In 2019, Jordan Henderson captained Liverpool to a continental treble. The first English club to do that.

The former Sunderland midfielder has captained the Reds to consecutive Champions League finals, a 97-point Premier League campaign and he’s been instrumental in the position they find themselves in – 14 points clear at the top of the Premier League table with a game in hand. 

To round off the best year of his career, the 29-year-old was named aEngland Men’s Player of the Year. He’s put fires out for Gareth Southgate’s side in the middle third. He’s thrived as a box-to-box midfielder for Liverpool and Jürgen Klopp trusted him to fill in for Fabinho – arguably the best No.6 in European football right now – while the Brazilian was out injured. 

He’s not just doing a job, he’s excelling in a variety of roles. Yet many are reluctant to acknowledge his part in Liverpool being the best club side in the world. And they’re adamant the part he played in helping England reach the semi-final of the 2018 World Cup was minimal – at best. 

Henderson isn’t Steven Gerrard, Frank Lampard or Paul Scholes. He isn’t an all-action, goalscoring midfielder who can single-handedly win a game with a moment of inspiration. But he’s never masqueraded as that. He puts the team’s glory ahead of his own. Instead of being a starring act, he accepts his part as one of the supporting cast. 

He doesn’t offer what Dele Alli, James Maddison, Alex Oxlade-Chamberlain or Ross Barkley do. But he isn’t supposed to. He’s the facilitator, the man who allows those players to do their thing without worrying too much about what is going on behind them. 

It’s why Southgate was able to play with Jesse Lingard and Alli in midfield during the World Cup. After all, Eric Dier doesn’t have Henderson’s mobility. Harry Winks doesn’t have Henderson’s physical presence and Declan Rice lacks the Liverpool captain’s experience and knowhow.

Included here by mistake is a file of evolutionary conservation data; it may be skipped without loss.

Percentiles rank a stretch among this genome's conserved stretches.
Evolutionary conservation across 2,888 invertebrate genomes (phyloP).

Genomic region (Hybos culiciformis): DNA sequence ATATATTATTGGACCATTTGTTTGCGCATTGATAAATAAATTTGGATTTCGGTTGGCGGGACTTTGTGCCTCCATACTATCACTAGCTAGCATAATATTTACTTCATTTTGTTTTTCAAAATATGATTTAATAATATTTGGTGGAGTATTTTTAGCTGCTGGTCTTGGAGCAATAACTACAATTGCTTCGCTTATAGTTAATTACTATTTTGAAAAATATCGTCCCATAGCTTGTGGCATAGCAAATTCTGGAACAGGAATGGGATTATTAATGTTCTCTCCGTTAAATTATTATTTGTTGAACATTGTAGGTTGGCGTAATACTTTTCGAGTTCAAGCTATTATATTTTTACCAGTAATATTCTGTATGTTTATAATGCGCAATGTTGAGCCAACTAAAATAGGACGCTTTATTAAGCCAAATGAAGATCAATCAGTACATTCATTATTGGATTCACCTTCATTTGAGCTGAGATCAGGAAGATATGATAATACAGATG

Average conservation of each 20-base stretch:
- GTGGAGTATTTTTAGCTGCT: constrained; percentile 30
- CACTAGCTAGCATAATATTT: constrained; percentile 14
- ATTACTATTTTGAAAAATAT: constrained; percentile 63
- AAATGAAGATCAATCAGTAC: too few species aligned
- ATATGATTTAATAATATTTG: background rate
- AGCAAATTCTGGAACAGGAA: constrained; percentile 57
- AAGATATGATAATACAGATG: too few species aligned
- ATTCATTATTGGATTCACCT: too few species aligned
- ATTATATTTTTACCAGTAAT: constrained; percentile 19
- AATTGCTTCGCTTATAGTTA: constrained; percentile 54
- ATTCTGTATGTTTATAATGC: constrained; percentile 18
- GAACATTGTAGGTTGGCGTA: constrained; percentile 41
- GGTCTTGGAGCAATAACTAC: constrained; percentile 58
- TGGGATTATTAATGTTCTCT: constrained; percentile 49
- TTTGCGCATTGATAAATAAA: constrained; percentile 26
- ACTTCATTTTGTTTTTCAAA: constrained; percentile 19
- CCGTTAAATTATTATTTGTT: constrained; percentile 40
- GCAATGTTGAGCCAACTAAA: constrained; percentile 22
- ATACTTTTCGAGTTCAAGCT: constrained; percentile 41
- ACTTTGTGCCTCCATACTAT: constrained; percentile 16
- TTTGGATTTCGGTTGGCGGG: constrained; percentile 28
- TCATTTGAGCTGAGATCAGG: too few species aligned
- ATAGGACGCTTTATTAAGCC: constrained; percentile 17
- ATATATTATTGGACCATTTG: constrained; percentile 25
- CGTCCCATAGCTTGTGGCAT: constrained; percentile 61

If you’re judging them as individuals, perhaps you can make an argument that each of them is better than the Liverpool No.14. But football is a team sport and the whole is greater than the sum of its parts

Simply put, England could never have played the way they did in Russia without Henderson. They would never have been able to essentially vacate midfield if their No.8 wasn’t there to sweep up. He isn’t perfect, not by any stretch of the imagination, but he sacrifices parts of his game, something very few do. Many are willing to do that but not everyone can do it without there being an obvious weakness to target. 

In April last year, after Liverpool’s 3-1 win over Southampton, Klopp heaped praise on his captain. 

“Hendo, from my point of view, is a brilliant player. He’s our skipper, he’s a fantastic character. If I had to write a book about Hendo, it would be 500 pages.

“So I’m very positive. The most difficult job in the last 500 years of football was to replace Steven Gerrard. In the mind of the people it was like if it’s not Stevie, then it’s not good enough.

“And he has dealt with that outstandingly well so he can be really proud. Now we have to think of the future and he is a very important part of our team.”

Henderson also played a pivotal part in Liverpool reaching their second successive Champions League final. Gini Wijnaldum, Divock Origi, Trent Alexander-Arnold and Alisson are the quartet often credited with playing a key role in the Reds managing to overturn the 3-0 defeat at Camp Nou to knock Barcelona out. The former two notched doubles on the night, Alexander-Arnold was lauded for his quick thinking while the Brazilin stopper, well, he stopped everything.

But Henderson’s role shouldn’t go under the radar. It was his bursting run from midfield that caused havoc early on. It was his shot Marc-André ter Stegen parried the way of Origi. And it was the No.14 who played the majority of the match with an injury.

Clément Lenglet caught the Liverpool skipper on the knee in the first-half. He made it to half-time but with the Reds needing to bring off the injured Andrew Robertson, Henderson played through the pain barrier. If he’d called it a night, Klopp would’ve had to change a lot of things around with no other midfielders on the bench.

“I got a whack on the knee,” he said of the incident which almost prematurely ended his evening. “It was dead. The doctor said just keep it moving. I managed to get to half time and I had a bit of treatment, took painkillers, all that stuff. There was a jab and tablets. Both. Everything.

“I said, ‘Just give us everything.’ So I managed to get through it and the crowd helped as well and helped to keep us all going. It was unbelievable. From start to finish I thought the lads were all amazing. The atmosphere was amazing. It was just unbelievable.”

As the final whistle halted proceedings, Henderson collapsed on the side of the pitch. He’d done that so Wijnaldum and Origi could do what they did. That’s Henderson in a nutshell.

The great shame is he’s is destined to be one of those players who is only truly appreciated after he calls it a day.